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Economic Woes Impact On Demand For Education

All Africa News Agency
January 7, 2000

Addis Ababa - In Ethiopia, as in many other countries in Sub-Saharan Africa, the crucial challenge facing education is linked to limitation of resources.

Severe economic constraints have stalled crucial endeavours. Most African economies, fragile as they are, have failed to respond adequately to rising demands for improved social services in education and health, observes AANA's Special Correspondent.

Ten years ago, Ethiopia joined 155 countries of the world at Jomtein, Thailand and committed herself to universal access to primary education by the year 2000.

The country also undertook to eradicate adult illiteracy within the decade, expand education and training in essential skills and improve early childhood care and developmental activities. But despite Jomtein's lofty ideas, many people are still excluded at all levels of education.

And this is not because Ethiopia had not been trying. Immense progress has been made characteristically pushing literacy level from less than 35 percent in 1990 to about 65 percent.

According to World Bank education researchers, this is no mean task for a country frequently hit by famine and local armed opposition movements. Economic performance is also marred by drought and environment degradation while the current war with Eritrea has not been conducive to Ethiopia's attempts to attain Education For All.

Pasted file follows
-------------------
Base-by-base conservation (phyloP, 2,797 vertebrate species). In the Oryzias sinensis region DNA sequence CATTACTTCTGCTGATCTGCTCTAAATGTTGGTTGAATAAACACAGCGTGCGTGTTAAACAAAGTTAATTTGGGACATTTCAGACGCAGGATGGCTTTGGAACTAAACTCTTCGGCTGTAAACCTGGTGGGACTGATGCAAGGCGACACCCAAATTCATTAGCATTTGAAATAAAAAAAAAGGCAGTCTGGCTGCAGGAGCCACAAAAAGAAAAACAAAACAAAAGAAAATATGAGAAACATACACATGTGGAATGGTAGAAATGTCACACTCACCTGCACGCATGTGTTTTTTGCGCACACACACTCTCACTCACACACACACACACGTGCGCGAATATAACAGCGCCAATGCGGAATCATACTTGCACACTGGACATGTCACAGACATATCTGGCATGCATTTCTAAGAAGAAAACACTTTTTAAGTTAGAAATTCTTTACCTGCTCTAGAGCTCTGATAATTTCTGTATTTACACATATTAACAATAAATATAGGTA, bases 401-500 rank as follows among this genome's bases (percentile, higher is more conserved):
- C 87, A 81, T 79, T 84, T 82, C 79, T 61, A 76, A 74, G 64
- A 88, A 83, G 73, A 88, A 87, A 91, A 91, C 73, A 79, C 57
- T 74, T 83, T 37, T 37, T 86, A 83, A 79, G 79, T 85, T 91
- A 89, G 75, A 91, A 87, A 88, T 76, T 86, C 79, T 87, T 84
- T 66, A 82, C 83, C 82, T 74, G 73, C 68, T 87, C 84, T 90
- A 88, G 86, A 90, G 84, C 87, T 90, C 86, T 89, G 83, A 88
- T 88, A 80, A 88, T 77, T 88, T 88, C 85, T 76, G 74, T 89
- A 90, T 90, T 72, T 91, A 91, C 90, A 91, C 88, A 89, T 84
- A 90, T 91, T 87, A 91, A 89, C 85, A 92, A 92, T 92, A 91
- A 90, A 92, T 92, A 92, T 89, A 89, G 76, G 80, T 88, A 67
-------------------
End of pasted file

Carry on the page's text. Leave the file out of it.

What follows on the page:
Characteristically in Ethiopia, and indeed many other countries in Sub- Saharan Africa, the crucial challenge facing education is linked to limitation of resources. Severe economic constraints have prevented most African countries to respond adequately to rising demands for improved social services in education and health.

"For decades now there has been a scramble for meagre financial resources in Ethiopia among contending social sectors," says Ingemar Gustafsson, Director of Education of the Swedish International Aid Agency. Throughout the 1990s the ominous choice has been whether teaching the alphabet should take precedence over planting trees or providing basic health services to children and expectant mothers threatened by high morbidity and mortality.

Even under those harsh choices Ethiopia is spending four percent of its Gross National Product GNP on education. Enrolment particularly at the primary level has shot up with 55 percent of enrolled pupils from each cohort attaining five years of education.

Whereas for decades education suffered from internal weaknesses, the government has moved to eradicate disparities and unevenness existing between genders, rural and urban areas. The number of girls enrolled in primary has risen to 40 percent in 1997 from 30 percent in1990.

The number of girls enrolled in secondary has steadily risen to 43 percent in 1997 as compared to less than 30 percent ten years ago. Statistics from the Ministry of Education indicate that transition rates from primary level to secondary among girls has considerably improved.

However, the government with assistance from the World Bank has embarked on a massive project worth US $ 100 million towards erasing the existing gaps in enrolment and achievement between boys and girls. "Investment in girls' education in Ethiopia as elsewhere in Sub-Saharan Africa is expected to increase women's labour force participation rates and earnings," says Dr Ruth Kagia, Manager at World Bank's Human Development Unit.

Consequently, girls' education would eventually result to women having fewer children, lower infant, child and maternal mortality rates create inter- generational educational gains and yield significant environment benefits. It would also lead to reduction in health costs and eventually improve living standards and quality of lives among Ethiopian communities.